An Interview with Paul Rodgers: Walk On By

An Interview with Paul Rodgers: Walk On By

—by , April 23, 2014

“You know the original versions had moved me, and I wanted to get close to that feeling, get close to the way the song moved me when I first heard it,” says Paul Rodgers, founding member of Free, Bad Company, and The Firm, and the man considered to have one of the classic voices of rock and roll. He’s now using that voice to reinterpret some of the greatest R&B songs ever written, and he used some of the great studio musicians out of Royal Studios in Memphis, where he recorded the new album, The Royal Sessions, to capture that feeling. The same studio and some of the same musicians who were a part of the original recordings.

The response has been tremendous to the new release, as the song “I Can’t Stand The Rain” reached number seven on the adult contemporary charts, while “I Thank You” reached number one on the blues charts, as well as number one on the classic rock chart and number four on the Japan pop chart.

“I have to hand a lot of the credit to my producer, Perry Margouleff,” relates Paul. “We were recording songs together, and we’d often talk about our influences. He was down inMemphis, at the Royal Studios. ‘It’s beautiful, we could even do some sessions here,’ he said. We went down, we did three days, and it felt so good I had to go back there and do a full album.”

The songs all come from a place near and dear to Paul’s heart. “They’re all very dear to me, each and every one is very precious,” he says. “They came up for different reasons. ‘Walk On By,’ when I first heard it by Isaac Hayes, I never imagined one day I would sing it. It was so far above my game in the early days with Free. I just felt it each day, any song I would call, they would say, ‘OK,’ and run through it themselves, and we’d be ready to go pretty soon after that. It was a feel thing. I wanted it to be authentic. I think we got it right this time.”

When I asked Paul if there were any songs he wanted to include, but space limitations forced him to leave off, he replied, “Only about 150!”

There’s a bonus track that is an original song they decided to record with the Memphis musicians while they had them in the studio. “There are three bonus tracks actually,” Paul adds. “’The Shake,’ ‘Walk In My Shadow,’ and ‘Wonderful World.’ ‘Walk’ was the first song I ever wrote. I said to Perry it’s a rock song really, and he said it’s a 12 bar blues and these guys can really dig into it. There’s no reason for me leaving them off the album. I was thinking in terms of vinyl. It’s all analog; it’s all live in the studio, and straight to tape. There is a vinyl album release as well as the CD. I was thinking when I put the list together in terms of vinyl, five on one side and five on the other. If you listen to it as a musical experience, that’s what I hope to achieve.

“I love analog. I’ve rediscovered vinyl. I’ve broken out my old record player, it’s wonderful! It’s just an experience; it’s what music was when I first started. Analog comes at you in waves, digital at you like a staircase. To go back to the original analog was a wonderful experience.”

Another thing they did was leave the songs as they were recorded. For instance, they did the Otis Redding classic “Dreams To Remember,” but it clocked in at close to seven minutes long. “A lot of these songs we opened up and really adlibbed around the song,” Paul says. “I said to Perry, ‘We should edit that down.’ He said, ‘No man, don’t touch it!’”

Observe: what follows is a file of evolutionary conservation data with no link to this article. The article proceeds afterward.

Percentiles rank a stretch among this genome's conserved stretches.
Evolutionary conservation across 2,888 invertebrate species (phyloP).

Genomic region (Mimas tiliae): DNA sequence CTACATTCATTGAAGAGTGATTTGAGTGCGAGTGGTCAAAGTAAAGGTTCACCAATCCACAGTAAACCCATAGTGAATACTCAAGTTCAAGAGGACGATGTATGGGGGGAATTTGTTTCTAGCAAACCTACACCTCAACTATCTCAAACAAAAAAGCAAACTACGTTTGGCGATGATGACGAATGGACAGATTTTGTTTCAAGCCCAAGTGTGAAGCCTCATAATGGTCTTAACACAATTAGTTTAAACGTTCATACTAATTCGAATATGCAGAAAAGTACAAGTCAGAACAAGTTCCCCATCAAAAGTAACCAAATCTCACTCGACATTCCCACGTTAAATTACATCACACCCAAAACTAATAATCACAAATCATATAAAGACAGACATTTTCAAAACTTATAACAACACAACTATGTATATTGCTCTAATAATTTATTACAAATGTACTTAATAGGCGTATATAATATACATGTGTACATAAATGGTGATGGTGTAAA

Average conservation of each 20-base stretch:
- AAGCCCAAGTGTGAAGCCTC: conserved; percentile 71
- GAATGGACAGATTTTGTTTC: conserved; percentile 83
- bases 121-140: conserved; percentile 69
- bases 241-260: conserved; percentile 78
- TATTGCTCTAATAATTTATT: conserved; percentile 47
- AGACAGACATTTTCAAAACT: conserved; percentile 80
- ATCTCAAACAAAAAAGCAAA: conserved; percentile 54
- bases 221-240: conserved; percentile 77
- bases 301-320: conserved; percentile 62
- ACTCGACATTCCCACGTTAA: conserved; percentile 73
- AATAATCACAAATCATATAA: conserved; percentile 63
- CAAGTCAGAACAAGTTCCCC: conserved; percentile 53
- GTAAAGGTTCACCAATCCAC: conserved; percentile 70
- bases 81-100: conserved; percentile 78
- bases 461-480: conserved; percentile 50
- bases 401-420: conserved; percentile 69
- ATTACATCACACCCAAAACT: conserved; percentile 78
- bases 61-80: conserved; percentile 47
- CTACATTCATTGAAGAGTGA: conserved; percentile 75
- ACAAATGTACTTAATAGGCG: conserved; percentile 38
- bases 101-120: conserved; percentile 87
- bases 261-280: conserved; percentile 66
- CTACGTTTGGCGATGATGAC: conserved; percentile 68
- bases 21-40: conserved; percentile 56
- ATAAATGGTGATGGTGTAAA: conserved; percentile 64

Like many teenagers in England in the ’60, Paul had to get his music through his hometown port, where the records were brought over on ships. They would seek out American blues and R&B artists, and Paul became enamored with artists such as Otis Redding, Sam and Dave, Wilson Pickett, The Temptations, The Four Tops, Muddy Waters, and Howlin’ Wolf. And of course he was influenced by the British rock bands as well, such as Rod Stewart, The Beatles, and The Rolling Stones.

Not only did Paul help found some very influential groups of his own, he’s been a Grammy nominated solo artist, and written, recorded, produced and released 30 albums over the course of his career, selling in excess of 90 million copies. He did a stint with Queen, and has performed with Jimmy Page, Jeff Beck, David Gilmour, Buddy Guy, Joe Walsh, Slash, Nils Lofgren, Charlie Watts, Bryan Adams, and many others. You can still hear his voice constantly at classic rock radio, whether it’s the Free hit “All Right Now,” or any number of Bad Company songs. Including, of course, the staple of just about every rock cover band, “Can’t Get Enough.”

You’ll hear those classics, as well as some of the songs off the new release, on his current tour, which hits New Jersey this month. He’ll be bringing his longtime live band out for the shows. “I tour with Howard Leese (Heart) on guitar, the bass player is Todd Ronning, and Rick Fedyk on drums, an awesome powerhouse drummer. Howard has been with me for 15 years, longer than bands I’ve been with.” For the new material, Paul will make sure the songs capture the vibe of the recordings. “We’ll take a couple songs they’ll be able to handle very, very well,” he states. “And we’ll give them a rock twist.”

Another related project Paul has in the works is to reconvene the Memphis musicians he recorded with for a special “Royal Sessions” concert, which will be filmed for a DVD release.

I asked Paul if there are any new, up-and-coming artists that have caught his ear lately. “There’s a guy called Steve Rodgers,” Paul laughs, “who happens to be very good. He does happen to be my son, but I’m not biased!”

 

Paul Rodgers will play at the Bergen Performing Arts Center in Englewood on April 29 and the State Theatre in New Brunswick on April 30. His new album, The Royal Sessions, is available now. For more information, go to paulrodgers.com.


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